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Monkey study backs caloric restriction to increase lifespan and slash disease risk

By Nathan Gray+

07-Apr-2014
Last updated on 07-Apr-2014 at 11:28 GMT2014-04-07T11:28:52Z

Rhesus monkeys allowed to eat as much as they like had a 2.9 fold increased risk of disease and a three times increased risk of death
Rhesus monkeys allowed to eat as much as they like had a 2.9 fold increased risk of disease and a three times increased risk of death

A 25 year study of diet and ageing in monkeys has revealed a ‘significant’ reduction in mortality and age-related diseases among those with calorie restricted diets.

The research, published in Nature Communications, is one of two ongoing, long-term studies to examine the effects of a reduced-calorie diet on non-human primates.

Led by professor Richard Weindruch and his colleagues at the University of Wisconsin-Madison, the team reported that monkeys allowed to eat as much as they like had a 2.9 fold increased risk of disease and a three times increased risk of death when compared to those consuming a diet with 30% less calories.

"We think our study is important because it means the biology we have seen in lower organisms is germane to primates," said Weindruch. "We continue to believe that mechanisms that combat aging in caloric restriction will offer a lead into drugs or other treatments to slow the onset of disease and death."

Study details

The research, which commenced in 1989, followed 76 rhesus monkeys, who were fed either a calorie restricted or ad libitum diet from between the ages of seven to 14 years of age.

"We study caloric restriction because it has such a robust effect on aging and the incidence and timing of age related disease," said corresponding author Rozalyn Anderson, who noted that research in flies and other animals has suggested such approaches can extend life by up to 60%.

The effects of caloric restriction on primates are not conclusive, with a 2012 report on 120 monkeys studied at the National Institute of Aging (NIA) showing no differences in survival for caloric restriction animals and a trend toward improved health that did not reach statistical significance.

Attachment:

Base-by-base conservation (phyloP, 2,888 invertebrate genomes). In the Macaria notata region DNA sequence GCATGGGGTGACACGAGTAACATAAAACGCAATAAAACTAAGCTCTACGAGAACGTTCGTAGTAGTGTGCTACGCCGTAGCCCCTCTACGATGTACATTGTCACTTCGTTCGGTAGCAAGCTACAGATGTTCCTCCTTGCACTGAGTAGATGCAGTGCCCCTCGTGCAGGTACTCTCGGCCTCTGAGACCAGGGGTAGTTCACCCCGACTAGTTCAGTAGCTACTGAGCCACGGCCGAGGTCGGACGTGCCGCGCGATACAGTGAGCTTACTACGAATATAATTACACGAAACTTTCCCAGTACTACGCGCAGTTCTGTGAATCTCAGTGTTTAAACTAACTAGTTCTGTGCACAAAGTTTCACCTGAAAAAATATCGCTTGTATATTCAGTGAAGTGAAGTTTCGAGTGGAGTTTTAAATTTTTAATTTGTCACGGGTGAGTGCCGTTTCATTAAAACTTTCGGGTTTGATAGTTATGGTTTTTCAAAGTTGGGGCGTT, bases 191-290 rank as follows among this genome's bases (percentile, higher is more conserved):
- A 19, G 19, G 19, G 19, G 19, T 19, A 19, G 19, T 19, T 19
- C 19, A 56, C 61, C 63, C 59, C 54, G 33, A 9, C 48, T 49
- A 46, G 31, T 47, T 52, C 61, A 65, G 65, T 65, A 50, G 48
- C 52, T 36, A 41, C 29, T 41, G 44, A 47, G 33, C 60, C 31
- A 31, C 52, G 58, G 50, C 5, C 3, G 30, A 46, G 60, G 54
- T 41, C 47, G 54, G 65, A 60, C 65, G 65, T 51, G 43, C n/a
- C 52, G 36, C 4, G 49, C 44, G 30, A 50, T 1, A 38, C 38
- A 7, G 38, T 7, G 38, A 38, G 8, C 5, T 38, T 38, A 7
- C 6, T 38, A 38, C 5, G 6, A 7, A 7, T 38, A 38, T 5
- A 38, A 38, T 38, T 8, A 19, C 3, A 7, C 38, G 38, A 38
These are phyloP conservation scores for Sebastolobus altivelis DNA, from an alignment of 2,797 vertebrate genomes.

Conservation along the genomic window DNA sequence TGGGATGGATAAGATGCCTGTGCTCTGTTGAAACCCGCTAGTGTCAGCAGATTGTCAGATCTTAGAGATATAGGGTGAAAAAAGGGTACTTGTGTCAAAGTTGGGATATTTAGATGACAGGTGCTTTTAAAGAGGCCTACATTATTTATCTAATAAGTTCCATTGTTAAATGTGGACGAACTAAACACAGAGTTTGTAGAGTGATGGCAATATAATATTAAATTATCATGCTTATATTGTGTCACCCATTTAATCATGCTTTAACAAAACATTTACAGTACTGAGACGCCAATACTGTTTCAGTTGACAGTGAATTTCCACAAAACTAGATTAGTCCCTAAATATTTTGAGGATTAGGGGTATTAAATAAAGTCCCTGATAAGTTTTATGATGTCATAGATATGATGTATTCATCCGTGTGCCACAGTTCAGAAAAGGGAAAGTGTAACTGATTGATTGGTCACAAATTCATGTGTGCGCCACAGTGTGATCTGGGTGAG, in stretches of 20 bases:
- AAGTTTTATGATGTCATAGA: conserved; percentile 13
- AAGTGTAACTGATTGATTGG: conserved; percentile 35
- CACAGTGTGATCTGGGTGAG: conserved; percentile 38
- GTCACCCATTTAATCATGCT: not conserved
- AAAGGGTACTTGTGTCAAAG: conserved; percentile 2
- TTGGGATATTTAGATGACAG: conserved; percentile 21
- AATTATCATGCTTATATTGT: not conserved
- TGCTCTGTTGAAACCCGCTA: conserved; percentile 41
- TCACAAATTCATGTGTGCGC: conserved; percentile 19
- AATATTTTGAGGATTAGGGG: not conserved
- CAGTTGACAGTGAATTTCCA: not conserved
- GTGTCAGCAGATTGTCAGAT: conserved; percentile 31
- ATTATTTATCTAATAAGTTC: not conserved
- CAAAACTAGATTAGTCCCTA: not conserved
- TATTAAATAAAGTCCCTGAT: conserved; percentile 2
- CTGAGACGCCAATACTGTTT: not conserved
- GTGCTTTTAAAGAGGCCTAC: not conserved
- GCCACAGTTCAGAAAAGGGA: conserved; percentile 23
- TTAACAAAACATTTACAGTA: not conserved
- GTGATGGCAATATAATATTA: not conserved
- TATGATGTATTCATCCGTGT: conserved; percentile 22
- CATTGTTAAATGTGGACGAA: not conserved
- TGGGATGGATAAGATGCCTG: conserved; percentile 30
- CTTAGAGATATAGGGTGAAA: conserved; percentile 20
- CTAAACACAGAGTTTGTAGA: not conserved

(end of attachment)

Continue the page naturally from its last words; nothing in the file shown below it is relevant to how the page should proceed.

However the researcher behind the new data suggested that the discrepancy in the NIA data may be a result of how the feeding was implemented in control animals – with suggestions that the control monkeys were actually also calorie-restricted.

"We started with adults,” explained co-author Ricki Colman. “We knew how much food they wanted to eat, and we based our experimental diet on a 30% reduction in calories from that point."

In contrast the NIA monkeys were fed according to a standardised food intake chart designed by the National Academy of Science, she said.

The US-based researchers also noted that they began to see diabetes among the control animals while they were still in the prime of life, within six months after beginning their study.

The contrast with the restricted animals could not have been more dramatic, Colman said: "Until two years ago, we did not have evidence of diabetes in any caloric-restriction animal, but we had a significant numbers of diabetes, or pre-diabetes, metabolic syndrome, in the control animals."

Source: Nature Communications
Published online ahead of print, doi: 10.1038/ncomms4557
“Caloric restriction reduces age-related and all-cause mortality in rhesus monkeys”
Authors: Ricki J. Colman, T. Mark Beasley, et al

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